However, listening to Victor talking about the freedom of starting a novel with a basic idea and by writing the first page got my envy going. I’m going to have to try that in the hopefully near future.

About the only amusing story I could add to the proceedings was by telling the audience how Marvel, after reviewing the chapters plot for Captain America: Liberty’s Torch, wanted us to make the militia villains of the book not racist. We took out one scene and added a bunch of others that made it clear the militia villains were just as racist as we originally intended. We didn’t figure the folks at Marvel would read the finished manuscript. We figured correctly as no manuscript changes were requested.

That wasn’t me being ornery. My extensive research into the militia groups of the period made it clear that almost all of these groups were racist. Like the Tea Party. Like Donald Trump supporters. It would have been dishonest to downplay that essential component of such domestic terrorists. You may not like my writing, but I always strive to do my work with clean and honest hands.

The panel took up the last of my energy. I went back to my Artists Halo table, left a bunch of signed fliers, then got a ride back to the hotel. I again ordered off the kids menu, did some reading and packing, watched some TV though I couldn’t tell you what I watched if my life depended upon it. I fell asleep. Soundly.

As I’ve said in earlier chapters of this Pensacon report, I regret not being able to take more advantage of all the activities around the convention. If I am again invited to the show, I hope to avoid that regret.

Pensacon was over, but my Pensacon experience still had another day to go. Come back tomorrow for the big finish.

© 2016 Tony Isabella


  1. As the guy who edited your Cap novel, I have to say that it was slightly more complicated than that with the plot. Steve, the person who approved the text was fine with the outline -- it was his boss who didn't want the racism in the book for reasons passing understanding. (Said boss was also the one who had a coronary when Iceman said, "Oh shit" in our first X-Men book, and from that moment forward all language in the books had to be G-rated.)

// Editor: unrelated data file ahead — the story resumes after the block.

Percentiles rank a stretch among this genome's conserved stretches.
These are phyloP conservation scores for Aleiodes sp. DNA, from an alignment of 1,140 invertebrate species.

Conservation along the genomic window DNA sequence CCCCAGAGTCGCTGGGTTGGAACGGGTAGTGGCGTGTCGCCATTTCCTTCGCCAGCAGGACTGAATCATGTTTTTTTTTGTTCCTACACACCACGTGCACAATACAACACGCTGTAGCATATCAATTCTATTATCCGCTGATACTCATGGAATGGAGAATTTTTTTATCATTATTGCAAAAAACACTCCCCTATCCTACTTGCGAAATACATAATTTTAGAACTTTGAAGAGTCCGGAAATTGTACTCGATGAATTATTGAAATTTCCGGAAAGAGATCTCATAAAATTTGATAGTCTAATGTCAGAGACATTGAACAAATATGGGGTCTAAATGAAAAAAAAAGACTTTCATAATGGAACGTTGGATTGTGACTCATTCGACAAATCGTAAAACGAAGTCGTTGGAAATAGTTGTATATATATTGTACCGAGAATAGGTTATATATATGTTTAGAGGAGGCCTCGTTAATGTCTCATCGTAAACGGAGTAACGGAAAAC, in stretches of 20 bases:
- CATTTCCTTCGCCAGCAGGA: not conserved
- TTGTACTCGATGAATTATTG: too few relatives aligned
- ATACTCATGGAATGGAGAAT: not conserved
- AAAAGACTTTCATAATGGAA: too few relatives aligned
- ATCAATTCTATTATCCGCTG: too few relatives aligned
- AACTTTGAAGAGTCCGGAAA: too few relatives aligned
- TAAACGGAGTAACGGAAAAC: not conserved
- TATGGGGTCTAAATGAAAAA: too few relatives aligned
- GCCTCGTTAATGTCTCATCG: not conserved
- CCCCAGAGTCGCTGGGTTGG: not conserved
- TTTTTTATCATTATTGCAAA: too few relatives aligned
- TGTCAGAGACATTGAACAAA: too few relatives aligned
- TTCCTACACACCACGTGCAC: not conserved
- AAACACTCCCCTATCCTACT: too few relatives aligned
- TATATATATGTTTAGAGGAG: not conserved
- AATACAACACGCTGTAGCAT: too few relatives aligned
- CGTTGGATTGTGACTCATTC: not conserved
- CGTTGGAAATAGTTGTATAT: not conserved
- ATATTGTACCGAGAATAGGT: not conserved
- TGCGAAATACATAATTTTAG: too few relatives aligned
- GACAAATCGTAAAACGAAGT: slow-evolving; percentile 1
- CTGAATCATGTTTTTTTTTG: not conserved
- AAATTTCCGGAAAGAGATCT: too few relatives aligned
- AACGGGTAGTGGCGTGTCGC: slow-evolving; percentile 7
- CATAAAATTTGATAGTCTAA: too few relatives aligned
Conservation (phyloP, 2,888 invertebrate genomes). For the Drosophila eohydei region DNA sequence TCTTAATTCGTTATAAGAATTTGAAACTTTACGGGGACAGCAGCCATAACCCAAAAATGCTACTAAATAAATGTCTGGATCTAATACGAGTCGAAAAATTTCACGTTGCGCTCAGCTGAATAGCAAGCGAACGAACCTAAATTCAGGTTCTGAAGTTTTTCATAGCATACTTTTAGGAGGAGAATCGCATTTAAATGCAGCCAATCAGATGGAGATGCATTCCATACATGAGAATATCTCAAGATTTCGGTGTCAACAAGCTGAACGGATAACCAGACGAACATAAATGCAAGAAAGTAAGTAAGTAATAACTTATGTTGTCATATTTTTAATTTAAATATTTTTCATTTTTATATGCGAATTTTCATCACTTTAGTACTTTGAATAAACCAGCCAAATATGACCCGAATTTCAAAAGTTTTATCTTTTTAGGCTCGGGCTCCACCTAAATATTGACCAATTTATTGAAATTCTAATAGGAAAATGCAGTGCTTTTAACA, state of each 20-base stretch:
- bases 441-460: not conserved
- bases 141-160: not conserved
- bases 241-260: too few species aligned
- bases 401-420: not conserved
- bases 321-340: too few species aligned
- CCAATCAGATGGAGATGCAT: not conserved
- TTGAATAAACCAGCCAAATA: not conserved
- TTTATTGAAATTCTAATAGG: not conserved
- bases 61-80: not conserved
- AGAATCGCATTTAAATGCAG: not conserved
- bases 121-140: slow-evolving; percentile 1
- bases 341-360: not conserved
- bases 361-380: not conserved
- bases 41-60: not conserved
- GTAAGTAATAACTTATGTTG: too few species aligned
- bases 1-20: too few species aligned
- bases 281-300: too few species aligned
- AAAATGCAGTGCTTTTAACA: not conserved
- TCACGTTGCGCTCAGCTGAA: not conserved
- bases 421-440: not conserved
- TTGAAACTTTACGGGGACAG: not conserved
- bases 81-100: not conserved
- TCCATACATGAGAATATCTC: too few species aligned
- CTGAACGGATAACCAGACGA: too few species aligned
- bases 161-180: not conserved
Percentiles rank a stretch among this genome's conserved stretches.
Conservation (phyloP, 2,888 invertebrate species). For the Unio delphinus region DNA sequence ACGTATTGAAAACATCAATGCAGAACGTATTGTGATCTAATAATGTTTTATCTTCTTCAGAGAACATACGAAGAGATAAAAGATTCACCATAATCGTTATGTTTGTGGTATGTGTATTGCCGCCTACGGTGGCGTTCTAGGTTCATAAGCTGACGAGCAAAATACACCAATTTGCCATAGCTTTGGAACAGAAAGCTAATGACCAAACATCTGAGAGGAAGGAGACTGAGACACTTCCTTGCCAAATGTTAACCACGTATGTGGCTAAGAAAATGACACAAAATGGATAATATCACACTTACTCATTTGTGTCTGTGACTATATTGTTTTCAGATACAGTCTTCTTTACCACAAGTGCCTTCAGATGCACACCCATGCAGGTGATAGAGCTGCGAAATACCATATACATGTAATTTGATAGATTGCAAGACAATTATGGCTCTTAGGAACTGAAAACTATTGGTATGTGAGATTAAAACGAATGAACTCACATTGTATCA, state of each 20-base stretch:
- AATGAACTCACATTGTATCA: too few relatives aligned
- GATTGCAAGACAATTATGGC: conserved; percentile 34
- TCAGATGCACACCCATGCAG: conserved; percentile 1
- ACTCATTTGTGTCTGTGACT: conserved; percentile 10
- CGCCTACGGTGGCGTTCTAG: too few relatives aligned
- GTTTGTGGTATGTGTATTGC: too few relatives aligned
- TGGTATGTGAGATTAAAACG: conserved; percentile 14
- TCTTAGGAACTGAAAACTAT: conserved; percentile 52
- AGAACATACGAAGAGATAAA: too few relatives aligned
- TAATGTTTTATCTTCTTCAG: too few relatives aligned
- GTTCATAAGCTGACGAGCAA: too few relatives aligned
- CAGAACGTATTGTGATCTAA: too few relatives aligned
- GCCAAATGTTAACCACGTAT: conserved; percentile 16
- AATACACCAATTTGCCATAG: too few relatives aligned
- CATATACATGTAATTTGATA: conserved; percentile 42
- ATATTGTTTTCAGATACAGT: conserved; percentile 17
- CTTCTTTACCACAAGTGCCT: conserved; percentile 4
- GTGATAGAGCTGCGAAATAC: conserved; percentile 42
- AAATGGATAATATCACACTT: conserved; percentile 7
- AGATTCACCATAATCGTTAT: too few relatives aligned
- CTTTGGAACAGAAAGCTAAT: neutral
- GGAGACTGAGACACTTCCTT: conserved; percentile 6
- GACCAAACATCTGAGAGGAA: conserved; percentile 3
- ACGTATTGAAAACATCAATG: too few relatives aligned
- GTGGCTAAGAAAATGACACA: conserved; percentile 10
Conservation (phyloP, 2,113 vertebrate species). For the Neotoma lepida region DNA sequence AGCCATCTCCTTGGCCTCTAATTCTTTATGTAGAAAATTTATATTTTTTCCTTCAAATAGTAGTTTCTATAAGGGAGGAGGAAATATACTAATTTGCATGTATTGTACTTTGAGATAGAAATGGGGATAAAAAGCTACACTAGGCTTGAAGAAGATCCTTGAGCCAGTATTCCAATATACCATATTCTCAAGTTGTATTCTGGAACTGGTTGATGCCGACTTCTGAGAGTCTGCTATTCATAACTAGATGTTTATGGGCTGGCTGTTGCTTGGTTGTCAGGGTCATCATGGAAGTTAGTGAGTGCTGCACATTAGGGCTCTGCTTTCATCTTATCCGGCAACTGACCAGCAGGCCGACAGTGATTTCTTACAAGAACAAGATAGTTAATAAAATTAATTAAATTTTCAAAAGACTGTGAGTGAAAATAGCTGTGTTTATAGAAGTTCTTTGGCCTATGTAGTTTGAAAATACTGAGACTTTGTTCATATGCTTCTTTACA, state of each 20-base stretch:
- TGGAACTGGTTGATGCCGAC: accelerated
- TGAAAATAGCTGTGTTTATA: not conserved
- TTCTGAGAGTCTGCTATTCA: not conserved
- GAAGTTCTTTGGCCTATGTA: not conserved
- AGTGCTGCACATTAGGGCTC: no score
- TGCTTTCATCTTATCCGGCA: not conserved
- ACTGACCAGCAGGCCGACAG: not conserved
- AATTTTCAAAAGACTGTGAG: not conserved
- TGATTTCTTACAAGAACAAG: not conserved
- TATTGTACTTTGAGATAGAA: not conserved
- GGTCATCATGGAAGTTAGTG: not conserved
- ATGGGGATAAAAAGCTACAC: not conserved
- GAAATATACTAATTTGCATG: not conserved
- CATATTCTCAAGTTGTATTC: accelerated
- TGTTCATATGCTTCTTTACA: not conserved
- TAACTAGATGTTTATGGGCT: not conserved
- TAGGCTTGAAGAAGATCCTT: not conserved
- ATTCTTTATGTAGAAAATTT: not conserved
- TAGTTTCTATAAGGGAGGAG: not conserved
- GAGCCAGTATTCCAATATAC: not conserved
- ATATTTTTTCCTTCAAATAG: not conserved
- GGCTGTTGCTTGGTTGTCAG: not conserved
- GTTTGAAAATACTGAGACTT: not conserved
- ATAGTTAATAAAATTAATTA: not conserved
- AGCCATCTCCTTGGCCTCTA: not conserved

However, that same boss didn't have the time to look at the whole manuscript, it was just Steve who read it, and he approved it because HE didn't have any problem with what you wrote. :)

    I clarify this for two reasons: 1) Not all license approvals people are created equal. Some are really fantastic. And some suck. And sometimes both work for the same company. 2) It is totally false to say: "We didn’t figure the folks at Marvel would read the finished manuscript. We figured correctly as no manuscript changes were requested." The folks at Marvel DID read the manuscript, as they were contractually obligated to, and if we published the book without someone at Marvel vetting it, we would've been in breach of contract. Also, changes were requested, but they were minor and easily fixed by me. :)


  2. First off, you remain among my favorite editors of all time. We could not have done this book without you. Second, I stand corrected and appreciate the note. I'll make the chapter in my memoir of sorts more accurate.